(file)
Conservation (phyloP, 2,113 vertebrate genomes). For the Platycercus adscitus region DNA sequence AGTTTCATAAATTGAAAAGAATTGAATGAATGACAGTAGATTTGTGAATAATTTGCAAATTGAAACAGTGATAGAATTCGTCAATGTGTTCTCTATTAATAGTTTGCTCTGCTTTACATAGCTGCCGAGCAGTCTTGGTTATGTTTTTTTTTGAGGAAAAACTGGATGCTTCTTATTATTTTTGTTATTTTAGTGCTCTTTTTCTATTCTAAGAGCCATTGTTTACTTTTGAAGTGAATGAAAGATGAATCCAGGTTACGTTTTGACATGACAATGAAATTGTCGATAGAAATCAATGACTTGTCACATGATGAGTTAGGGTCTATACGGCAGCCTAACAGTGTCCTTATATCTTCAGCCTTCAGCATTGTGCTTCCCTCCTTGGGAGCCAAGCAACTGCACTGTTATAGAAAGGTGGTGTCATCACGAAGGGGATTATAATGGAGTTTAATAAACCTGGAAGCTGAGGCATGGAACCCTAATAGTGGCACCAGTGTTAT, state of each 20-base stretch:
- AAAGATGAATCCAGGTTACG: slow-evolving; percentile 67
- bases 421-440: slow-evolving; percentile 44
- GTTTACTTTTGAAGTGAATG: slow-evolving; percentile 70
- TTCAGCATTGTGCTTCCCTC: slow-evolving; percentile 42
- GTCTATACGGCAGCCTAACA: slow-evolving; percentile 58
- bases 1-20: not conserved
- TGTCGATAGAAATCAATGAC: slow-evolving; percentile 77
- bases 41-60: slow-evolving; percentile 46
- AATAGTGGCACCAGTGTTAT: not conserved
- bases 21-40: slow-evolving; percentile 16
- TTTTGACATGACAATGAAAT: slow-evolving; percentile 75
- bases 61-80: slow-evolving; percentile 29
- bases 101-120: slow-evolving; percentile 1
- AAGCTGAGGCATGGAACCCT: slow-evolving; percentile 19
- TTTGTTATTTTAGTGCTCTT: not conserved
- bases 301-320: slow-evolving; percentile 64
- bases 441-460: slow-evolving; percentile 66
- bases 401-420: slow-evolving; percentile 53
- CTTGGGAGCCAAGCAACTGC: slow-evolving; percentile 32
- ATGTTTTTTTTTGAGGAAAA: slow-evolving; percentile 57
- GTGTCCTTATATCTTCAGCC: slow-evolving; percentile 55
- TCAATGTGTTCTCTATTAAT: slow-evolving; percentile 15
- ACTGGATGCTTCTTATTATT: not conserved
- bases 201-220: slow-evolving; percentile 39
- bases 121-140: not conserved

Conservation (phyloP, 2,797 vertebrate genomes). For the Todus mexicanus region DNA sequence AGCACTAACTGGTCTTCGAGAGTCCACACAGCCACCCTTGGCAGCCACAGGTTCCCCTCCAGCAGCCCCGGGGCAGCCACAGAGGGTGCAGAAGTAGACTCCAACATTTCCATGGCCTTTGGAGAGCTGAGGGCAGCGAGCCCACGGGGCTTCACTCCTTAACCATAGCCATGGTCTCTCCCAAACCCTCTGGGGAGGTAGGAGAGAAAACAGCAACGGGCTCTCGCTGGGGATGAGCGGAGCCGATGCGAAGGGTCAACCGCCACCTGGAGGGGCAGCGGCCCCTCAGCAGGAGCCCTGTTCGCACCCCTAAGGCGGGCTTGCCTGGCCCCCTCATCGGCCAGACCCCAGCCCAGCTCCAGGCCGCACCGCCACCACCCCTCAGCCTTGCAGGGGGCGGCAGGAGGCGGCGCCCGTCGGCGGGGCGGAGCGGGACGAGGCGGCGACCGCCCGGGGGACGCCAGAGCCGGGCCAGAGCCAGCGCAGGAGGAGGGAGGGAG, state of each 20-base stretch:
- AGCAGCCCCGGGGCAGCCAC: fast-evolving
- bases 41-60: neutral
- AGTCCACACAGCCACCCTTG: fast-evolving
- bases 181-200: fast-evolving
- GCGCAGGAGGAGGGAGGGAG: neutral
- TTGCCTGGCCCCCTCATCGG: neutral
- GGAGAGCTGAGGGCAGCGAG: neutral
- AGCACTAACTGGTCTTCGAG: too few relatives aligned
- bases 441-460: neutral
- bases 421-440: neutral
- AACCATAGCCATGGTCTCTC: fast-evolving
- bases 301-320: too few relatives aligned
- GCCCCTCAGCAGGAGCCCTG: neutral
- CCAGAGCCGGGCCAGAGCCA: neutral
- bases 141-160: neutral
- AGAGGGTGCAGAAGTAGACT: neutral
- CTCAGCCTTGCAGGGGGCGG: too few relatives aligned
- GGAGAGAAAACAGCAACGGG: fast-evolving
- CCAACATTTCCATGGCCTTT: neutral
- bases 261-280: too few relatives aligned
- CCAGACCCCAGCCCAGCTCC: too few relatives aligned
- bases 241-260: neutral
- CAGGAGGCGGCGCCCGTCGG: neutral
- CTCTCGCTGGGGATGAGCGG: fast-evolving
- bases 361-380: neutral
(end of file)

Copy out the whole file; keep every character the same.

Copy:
Conservation (phyloP, 2,113 vertebrate genomes). For the Platycercus adscitus region DNA sequence AGTTTCATAAATTGAAAAGAATTGAATGAATGACAGTAGATTTGTGAATAATTTGCAAATTGAAACAGTGATAGAATTCGTCAATGTGTTCTCTATTAATAGTTTGCTCTGCTTTACATAGCTGCCGAGCAGTCTTGGTTATGTTTTTTTTTGAGGAAAAACTGGATGCTTCTTATTATTTTTGTTATTTTAGTGCTCTTTTTCTATTCTAAGAGCCATTGTTTACTTTTGAAGTGAATGAAAGATGAATCCAGGTTACGTTTTGACATGACAATGAAATTGTCGATAGAAATCAATGACTTGTCACATGATGAGTTAGGGTCTATACGGCAGCCTAACAGTGTCCTTATATCTTCAGCCTTCAGCATTGTGCTTCCCTCCTTGGGAGCCAAGCAACTGCACTGTTATAGAAAGGTGGTGTCATCACGAAGGGGATTATAATGGAGTTTAATAAACCTGGAAGCTGAGGCATGGAACCCTAATAGTGGCACCAGTGTTAT, state of each 20-base stretch:
- AAAGATGAATCCAGGTTACG: slow-evolving; percentile 67
- bases 421-440: slow-evolving; percentile 44
- GTTTACTTTTGAAGTGAATG: slow-evolving; percentile 70
- TTCAGCATTGTGCTTCCCTC: slow-evolving; percentile 42
- GTCTATACGGCAGCCTAACA: slow-evolving; percentile 58
- bases 1-20: not conserved
- TGTCGATAGAAATCAATGAC: slow-evolving; percentile 77
- bases 41-60: slow-evolving; percentile 46
- AATAGTGGCACCAGTGTTAT: not conserved
- bases 21-40: slow-evolving; percentile 16
- TTTTGACATGACAATGAAAT: slow-evolving; percentile 75
- bases 61-80: slow-evolving; percentile 29
- bases 101-120: slow-evolving; percentile 1
- AAGCTGAGGCATGGAACCCT: slow-evolving; percentile 19
- TTTGTTATTTTAGTGCTCTT: not conserved
- bases 301-320: slow-evolving; percentile 64
- bases 441-460: slow-evolving; percentile 66
- bases 401-420: slow-evolving; percentile 53
- CTTGGGAGCCAAGCAACTGC: slow-evolving; percentile 32
- ATGTTTTTTTTTGAGGAAAA: slow-evolving; percentile 57
- GTGTCCTTATATCTTCAGCC: slow-evolving; percentile 55
- TCAATGTGTTCTCTATTAAT: slow-evolving; percentile 15
- ACTGGATGCTTCTTATTATT: not conserved
- bases 201-220: slow-evolving; percentile 39
- bases 121-140: not conserved

Conservation (phyloP, 2,797 vertebrate genomes). For the Todus mexicanus region DNA sequence AGCACTAACTGGTCTTCGAGAGTCCACACAGCCACCCTTGGCAGCCACAGGTTCCCCTCCAGCAGCCCCGGGGCAGCCACAGAGGGTGCAGAAGTAGACTCCAACATTTCCATGGCCTTTGGAGAGCTGAGGGCAGCGAGCCCACGGGGCTTCACTCCTTAACCATAGCCATGGTCTCTCCCAAACCCTCTGGGGAGGTAGGAGAGAAAACAGCAACGGGCTCTCGCTGGGGATGAGCGGAGCCGATGCGAAGGGTCAACCGCCACCTGGAGGGGCAGCGGCCCCTCAGCAGGAGCCCTGTTCGCACCCCTAAGGCGGGCTTGCCTGGCCCCCTCATCGGCCAGACCCCAGCCCAGCTCCAGGCCGCACCGCCACCACCCCTCAGCCTTGCAGGGGGCGGCAGGAGGCGGCGCCCGTCGGCGGGGCGGAGCGGGACGAGGCGGCGACCGCCCGGGGGACGCCAGAGCCGGGCCAGAGCCAGCGCAGGAGGAGGGAGGGAG, state of each 20-base stretch:
- AGCAGCCCCGGGGCAGCCAC: fast-evolving
- bases 41-60: neutral
- AGTCCACACAGCCACCCTTG: fast-evolving
- bases 181-200: fast-evolving
- GCGCAGGAGGAGGGAGGGAG: neutral
- TTGCCTGGCCCCCTCATCGG: neutral
- GGAGAGCTGAGGGCAGCGAG: neutral
- AGCACTAACTGGTCTTCGAG: too few relatives aligned
- bases 441-460: neutral
- bases 421-440: neutral
- AACCATAGCCATGGTCTCTC: fast-evolving
- bases 301-320: too few relatives aligned
- GCCCCTCAGCAGGAGCCCTG: neutral
- CCAGAGCCGGGCCAGAGCCA: neutral
- bases 141-160: neutral
- AGAGGGTGCAGAAGTAGACT: neutral
- CTCAGCCTTGCAGGGGGCGG: too few relatives aligned
- GGAGAGAAAACAGCAACGGG: fast-evolving
- CCAACATTTCCATGGCCTTT: neutral
- bases 261-280: too few relatives aligned
- CCAGACCCCAGCCCAGCTCC: too few relatives aligned
- bases 241-260: neutral
- CAGGAGGCGGCGCCCGTCGG: neutral
- CTCTCGCTGGGGATGAGCGG: fast-evolving
- bases 361-380: neutral